LA-based Gaspar Insurance offers insider tips to small business owners on how to best protect their assets and their organization while saving money.

Starting a new business involves risk, which is why many entrepreneurs buy into established franchise brands – they get instant name recognition and a pre-established business plan. Los Angeles-based Gaspar Insurance, which is the exclusive insurance provider for several major franchise chains, has drafted a new business owner checklist to help entrepreneurs and franchise owners.

“We… provide all-inclusive insurance packages to a variety of local and national businesses, both franchise and otherwise, and even the sharpest business people often don’t know how to protect their own business,” says Timothy Gaspar. “From frozen yogurt chains to global import/export companies, modern businesses face incredible challenges in today’s risky economy and litigious society. It pays to learn what options are available for business owners.”

1. EPLI: Your employee sues you for harassment even though it’s totally unfounded, are you covered? Unless you have EPLI (employment practices liability insurance) probably not. EPLI Insurance protects you from lawsuits from employees arising from sexual harassment, wrongful termination, wage & hour disputes, discrimination, etc. Even a totally unfounded lawsuit can cost $40,000 or more to defend. Coverage can be standalone or an add on to your business insurance policy and premiums run from $300 to several thousand dollars depending on your industry and number of employees.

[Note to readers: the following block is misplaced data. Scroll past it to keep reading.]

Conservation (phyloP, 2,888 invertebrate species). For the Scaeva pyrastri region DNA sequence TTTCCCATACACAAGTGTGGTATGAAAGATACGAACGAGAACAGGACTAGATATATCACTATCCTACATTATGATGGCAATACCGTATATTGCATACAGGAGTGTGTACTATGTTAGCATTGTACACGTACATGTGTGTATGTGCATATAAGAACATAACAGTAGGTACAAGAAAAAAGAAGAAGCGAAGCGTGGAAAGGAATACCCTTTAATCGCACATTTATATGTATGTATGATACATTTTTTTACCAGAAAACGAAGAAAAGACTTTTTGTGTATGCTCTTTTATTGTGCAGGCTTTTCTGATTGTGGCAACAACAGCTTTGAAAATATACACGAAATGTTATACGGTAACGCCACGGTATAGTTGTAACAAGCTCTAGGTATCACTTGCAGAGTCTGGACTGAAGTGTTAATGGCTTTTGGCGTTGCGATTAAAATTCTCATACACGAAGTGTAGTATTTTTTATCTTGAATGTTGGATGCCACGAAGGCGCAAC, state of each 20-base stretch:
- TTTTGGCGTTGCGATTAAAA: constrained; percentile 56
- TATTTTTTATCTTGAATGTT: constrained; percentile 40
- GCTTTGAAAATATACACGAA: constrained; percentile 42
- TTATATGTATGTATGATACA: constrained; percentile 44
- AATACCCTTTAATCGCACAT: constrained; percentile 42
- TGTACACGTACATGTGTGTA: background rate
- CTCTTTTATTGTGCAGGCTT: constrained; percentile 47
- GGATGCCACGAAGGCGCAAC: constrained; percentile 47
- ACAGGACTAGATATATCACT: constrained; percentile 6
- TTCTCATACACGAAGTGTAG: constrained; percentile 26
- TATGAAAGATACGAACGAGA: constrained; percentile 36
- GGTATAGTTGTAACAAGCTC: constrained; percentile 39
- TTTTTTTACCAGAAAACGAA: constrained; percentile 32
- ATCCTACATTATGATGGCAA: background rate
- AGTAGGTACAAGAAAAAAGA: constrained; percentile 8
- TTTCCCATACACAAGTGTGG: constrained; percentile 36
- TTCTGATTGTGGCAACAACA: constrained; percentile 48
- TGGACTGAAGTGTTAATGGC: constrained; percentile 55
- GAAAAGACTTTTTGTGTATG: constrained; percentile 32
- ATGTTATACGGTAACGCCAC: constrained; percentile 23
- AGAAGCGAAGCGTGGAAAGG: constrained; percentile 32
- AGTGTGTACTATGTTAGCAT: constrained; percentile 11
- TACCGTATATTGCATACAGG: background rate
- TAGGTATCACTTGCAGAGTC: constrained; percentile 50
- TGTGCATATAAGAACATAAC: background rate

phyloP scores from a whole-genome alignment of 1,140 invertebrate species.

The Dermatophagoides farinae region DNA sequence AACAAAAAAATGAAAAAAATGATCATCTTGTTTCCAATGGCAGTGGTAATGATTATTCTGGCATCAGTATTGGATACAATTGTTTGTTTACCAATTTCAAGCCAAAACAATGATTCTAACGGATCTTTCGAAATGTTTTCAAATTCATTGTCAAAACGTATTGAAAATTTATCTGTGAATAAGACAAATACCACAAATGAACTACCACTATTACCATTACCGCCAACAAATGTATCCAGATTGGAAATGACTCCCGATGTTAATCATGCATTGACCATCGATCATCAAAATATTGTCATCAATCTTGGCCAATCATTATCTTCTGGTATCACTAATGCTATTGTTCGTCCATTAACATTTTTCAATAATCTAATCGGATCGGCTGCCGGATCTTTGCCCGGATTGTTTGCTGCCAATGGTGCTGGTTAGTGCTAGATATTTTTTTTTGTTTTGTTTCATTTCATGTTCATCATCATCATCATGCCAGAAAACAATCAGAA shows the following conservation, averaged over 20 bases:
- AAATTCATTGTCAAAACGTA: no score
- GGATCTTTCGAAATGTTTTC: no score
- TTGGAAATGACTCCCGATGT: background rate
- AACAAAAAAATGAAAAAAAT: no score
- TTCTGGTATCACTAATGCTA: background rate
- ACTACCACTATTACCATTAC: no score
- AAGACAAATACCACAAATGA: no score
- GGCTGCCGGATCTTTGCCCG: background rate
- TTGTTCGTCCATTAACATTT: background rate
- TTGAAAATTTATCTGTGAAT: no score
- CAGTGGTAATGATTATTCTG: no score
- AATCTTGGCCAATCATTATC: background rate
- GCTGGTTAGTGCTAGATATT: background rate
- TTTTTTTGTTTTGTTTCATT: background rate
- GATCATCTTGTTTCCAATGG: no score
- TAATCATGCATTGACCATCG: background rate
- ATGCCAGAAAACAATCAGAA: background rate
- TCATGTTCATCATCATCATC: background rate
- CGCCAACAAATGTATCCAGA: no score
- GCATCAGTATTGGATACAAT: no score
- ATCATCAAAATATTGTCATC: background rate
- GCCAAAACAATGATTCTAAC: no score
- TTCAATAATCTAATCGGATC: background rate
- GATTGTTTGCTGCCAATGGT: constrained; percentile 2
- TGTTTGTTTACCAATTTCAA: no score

2. On the Road: Do you ever send your cashier to the bank or your receptionist to the office supply store? If your employee gets into an accident while running an errand, the business owner is liable. Make sure your business insurance includes non owned and hired auto insurance under your liability. This coverage is very inexpensive (around $100 a year) and well worth it.

3. The Standard: If you find yourself saying “My employees are all 1099, I don’t need workers compensation,” think again. Unless your independent contractors have their own workers compensation coverage, you need to have workers comp. Most states also levy serious fines for going without this coverage – so don’t skip it.

4. Import/Export: Many policies limit coverage of your property while it’s outside your business location, particularly if that property is outside the U.S. If your business ships goods to customers or if you regularly have supplies shipped to you, Ocean/Marine & Transit Coverage is something to think about.

5. Partnership Protection: Many small businesses are partnerships between friends or family. Often times one person puts up the capital while the other provides the inspiration for the business. If something happens to either party, the business is in serious jeopardy. With any business partnership involving two or more people, life insurance is a must.

6. Deadbeat Insurance?: Believe it or not, you can insure against deadbeat clients. This insurance covers you for clients that don’t pay their bills, stiff you or skip out of town on a bill. There is a catch though, generally the insurance carrier will have oversight on who you extend credit to. Vendors that have shaky credit or less than stellar financials may not pass muster, but in those cases you probably wouldn’t want to extend credit to them anyway.